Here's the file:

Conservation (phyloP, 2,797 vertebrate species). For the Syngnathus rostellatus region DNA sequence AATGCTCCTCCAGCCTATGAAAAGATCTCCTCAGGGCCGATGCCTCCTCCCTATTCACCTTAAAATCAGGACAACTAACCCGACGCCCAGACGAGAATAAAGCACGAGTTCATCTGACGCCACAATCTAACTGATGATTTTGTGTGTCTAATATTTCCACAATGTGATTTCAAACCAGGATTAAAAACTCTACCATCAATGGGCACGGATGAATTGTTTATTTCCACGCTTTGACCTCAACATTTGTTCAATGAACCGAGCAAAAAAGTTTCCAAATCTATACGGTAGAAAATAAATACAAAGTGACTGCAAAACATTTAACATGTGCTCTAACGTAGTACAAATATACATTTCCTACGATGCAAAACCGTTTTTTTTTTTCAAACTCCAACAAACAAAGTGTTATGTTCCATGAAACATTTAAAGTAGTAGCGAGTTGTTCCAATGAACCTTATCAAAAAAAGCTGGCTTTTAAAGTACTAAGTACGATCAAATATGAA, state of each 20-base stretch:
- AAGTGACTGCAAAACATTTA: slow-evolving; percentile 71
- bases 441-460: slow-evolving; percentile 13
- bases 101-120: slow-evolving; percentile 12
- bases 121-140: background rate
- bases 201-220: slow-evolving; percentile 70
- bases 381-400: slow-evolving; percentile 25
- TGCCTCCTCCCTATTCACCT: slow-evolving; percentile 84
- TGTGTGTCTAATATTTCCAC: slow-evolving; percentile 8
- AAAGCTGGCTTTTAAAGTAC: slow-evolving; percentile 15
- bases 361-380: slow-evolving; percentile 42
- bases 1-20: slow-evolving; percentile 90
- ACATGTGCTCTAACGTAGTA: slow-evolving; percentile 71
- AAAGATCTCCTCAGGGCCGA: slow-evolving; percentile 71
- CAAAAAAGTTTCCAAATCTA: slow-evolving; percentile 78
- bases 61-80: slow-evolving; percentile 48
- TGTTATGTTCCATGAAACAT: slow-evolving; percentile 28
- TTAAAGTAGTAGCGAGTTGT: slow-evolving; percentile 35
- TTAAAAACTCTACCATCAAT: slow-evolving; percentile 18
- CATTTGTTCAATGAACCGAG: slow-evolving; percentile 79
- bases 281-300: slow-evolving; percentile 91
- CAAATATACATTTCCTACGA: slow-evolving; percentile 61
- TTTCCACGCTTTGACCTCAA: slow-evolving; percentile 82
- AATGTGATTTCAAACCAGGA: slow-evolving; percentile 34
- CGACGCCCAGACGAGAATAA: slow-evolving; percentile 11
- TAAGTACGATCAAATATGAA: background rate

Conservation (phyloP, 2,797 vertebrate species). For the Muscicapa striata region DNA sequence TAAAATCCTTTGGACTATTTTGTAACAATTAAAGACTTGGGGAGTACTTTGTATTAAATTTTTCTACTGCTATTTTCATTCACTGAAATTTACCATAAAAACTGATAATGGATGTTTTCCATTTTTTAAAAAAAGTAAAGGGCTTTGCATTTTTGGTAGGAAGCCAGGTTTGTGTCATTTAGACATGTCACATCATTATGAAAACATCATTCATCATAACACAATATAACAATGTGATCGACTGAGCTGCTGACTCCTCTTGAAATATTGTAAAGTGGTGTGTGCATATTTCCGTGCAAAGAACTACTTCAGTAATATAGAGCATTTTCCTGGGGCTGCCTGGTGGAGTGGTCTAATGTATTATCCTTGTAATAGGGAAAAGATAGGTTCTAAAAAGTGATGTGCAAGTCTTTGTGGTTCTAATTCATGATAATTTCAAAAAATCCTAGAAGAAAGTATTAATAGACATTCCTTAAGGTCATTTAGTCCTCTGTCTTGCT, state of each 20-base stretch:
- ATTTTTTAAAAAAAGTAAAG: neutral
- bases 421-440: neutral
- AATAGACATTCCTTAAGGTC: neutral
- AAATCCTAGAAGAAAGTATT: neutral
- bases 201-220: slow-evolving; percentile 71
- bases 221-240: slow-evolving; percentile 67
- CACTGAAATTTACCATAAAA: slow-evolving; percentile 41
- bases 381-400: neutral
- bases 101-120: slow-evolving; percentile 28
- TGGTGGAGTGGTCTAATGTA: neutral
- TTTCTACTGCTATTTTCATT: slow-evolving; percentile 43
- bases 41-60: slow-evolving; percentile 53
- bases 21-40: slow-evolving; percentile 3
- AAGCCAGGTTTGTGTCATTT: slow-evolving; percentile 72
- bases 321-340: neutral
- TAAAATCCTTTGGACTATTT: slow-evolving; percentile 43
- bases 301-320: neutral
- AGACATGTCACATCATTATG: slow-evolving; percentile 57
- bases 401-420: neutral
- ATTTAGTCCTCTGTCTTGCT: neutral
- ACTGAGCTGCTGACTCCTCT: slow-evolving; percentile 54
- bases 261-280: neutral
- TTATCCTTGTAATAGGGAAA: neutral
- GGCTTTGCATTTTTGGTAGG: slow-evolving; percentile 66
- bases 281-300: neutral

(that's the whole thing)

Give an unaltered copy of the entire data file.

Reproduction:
Conservation (phyloP, 2,797 vertebrate species). For the Syngnathus rostellatus region DNA sequence AATGCTCCTCCAGCCTATGAAAAGATCTCCTCAGGGCCGATGCCTCCTCCCTATTCACCTTAAAATCAGGACAACTAACCCGACGCCCAGACGAGAATAAAGCACGAGTTCATCTGACGCCACAATCTAACTGATGATTTTGTGTGTCTAATATTTCCACAATGTGATTTCAAACCAGGATTAAAAACTCTACCATCAATGGGCACGGATGAATTGTTTATTTCCACGCTTTGACCTCAACATTTGTTCAATGAACCGAGCAAAAAAGTTTCCAAATCTATACGGTAGAAAATAAATACAAAGTGACTGCAAAACATTTAACATGTGCTCTAACGTAGTACAAATATACATTTCCTACGATGCAAAACCGTTTTTTTTTTTCAAACTCCAACAAACAAAGTGTTATGTTCCATGAAACATTTAAAGTAGTAGCGAGTTGTTCCAATGAACCTTATCAAAAAAAGCTGGCTTTTAAAGTACTAAGTACGATCAAATATGAA, state of each 20-base stretch:
- AAGTGACTGCAAAACATTTA: slow-evolving; percentile 71
- bases 441-460: slow-evolving; percentile 13
- bases 101-120: slow-evolving; percentile 12
- bases 121-140: background rate
- bases 201-220: slow-evolving; percentile 70
- bases 381-400: slow-evolving; percentile 25
- TGCCTCCTCCCTATTCACCT: slow-evolving; percentile 84
- TGTGTGTCTAATATTTCCAC: slow-evolving; percentile 8
- AAAGCTGGCTTTTAAAGTAC: slow-evolving; percentile 15
- bases 361-380: slow-evolving; percentile 42
- bases 1-20: slow-evolving; percentile 90
- ACATGTGCTCTAACGTAGTA: slow-evolving; percentile 71
- AAAGATCTCCTCAGGGCCGA: slow-evolving; percentile 71
- CAAAAAAGTTTCCAAATCTA: slow-evolving; percentile 78
- bases 61-80: slow-evolving; percentile 48
- TGTTATGTTCCATGAAACAT: slow-evolving; percentile 28
- TTAAAGTAGTAGCGAGTTGT: slow-evolving; percentile 35
- TTAAAAACTCTACCATCAAT: slow-evolving; percentile 18
- CATTTGTTCAATGAACCGAG: slow-evolving; percentile 79
- bases 281-300: slow-evolving; percentile 91
- CAAATATACATTTCCTACGA: slow-evolving; percentile 61
- TTTCCACGCTTTGACCTCAA: slow-evolving; percentile 82
- AATGTGATTTCAAACCAGGA: slow-evolving; percentile 34
- CGACGCCCAGACGAGAATAA: slow-evolving; percentile 11
- TAAGTACGATCAAATATGAA: background rate

Conservation (phyloP, 2,797 vertebrate species). For the Muscicapa striata region DNA sequence TAAAATCCTTTGGACTATTTTGTAACAATTAAAGACTTGGGGAGTACTTTGTATTAAATTTTTCTACTGCTATTTTCATTCACTGAAATTTACCATAAAAACTGATAATGGATGTTTTCCATTTTTTAAAAAAAGTAAAGGGCTTTGCATTTTTGGTAGGAAGCCAGGTTTGTGTCATTTAGACATGTCACATCATTATGAAAACATCATTCATCATAACACAATATAACAATGTGATCGACTGAGCTGCTGACTCCTCTTGAAATATTGTAAAGTGGTGTGTGCATATTTCCGTGCAAAGAACTACTTCAGTAATATAGAGCATTTTCCTGGGGCTGCCTGGTGGAGTGGTCTAATGTATTATCCTTGTAATAGGGAAAAGATAGGTTCTAAAAAGTGATGTGCAAGTCTTTGTGGTTCTAATTCATGATAATTTCAAAAAATCCTAGAAGAAAGTATTAATAGACATTCCTTAAGGTCATTTAGTCCTCTGTCTTGCT, state of each 20-base stretch:
- ATTTTTTAAAAAAAGTAAAG: neutral
- bases 421-440: neutral
- AATAGACATTCCTTAAGGTC: neutral
- AAATCCTAGAAGAAAGTATT: neutral
- bases 201-220: slow-evolving; percentile 71
- bases 221-240: slow-evolving; percentile 67
- CACTGAAATTTACCATAAAA: slow-evolving; percentile 41
- bases 381-400: neutral
- bases 101-120: slow-evolving; percentile 28
- TGGTGGAGTGGTCTAATGTA: neutral
- TTTCTACTGCTATTTTCATT: slow-evolving; percentile 43
- bases 41-60: slow-evolving; percentile 53
- bases 21-40: slow-evolving; percentile 3
- AAGCCAGGTTTGTGTCATTT: slow-evolving; percentile 72
- bases 321-340: neutral
- TAAAATCCTTTGGACTATTT: slow-evolving; percentile 43
- bases 301-320: neutral
- AGACATGTCACATCATTATG: slow-evolving; percentile 57
- bases 401-420: neutral
- ATTTAGTCCTCTGTCTTGCT: neutral
- ACTGAGCTGCTGACTCCTCT: slow-evolving; percentile 54
- bases 261-280: neutral
- TTATCCTTGTAATAGGGAAA: neutral
- GGCTTTGCATTTTTGGTAGG: slow-evolving; percentile 66
- bases 281-300: neutral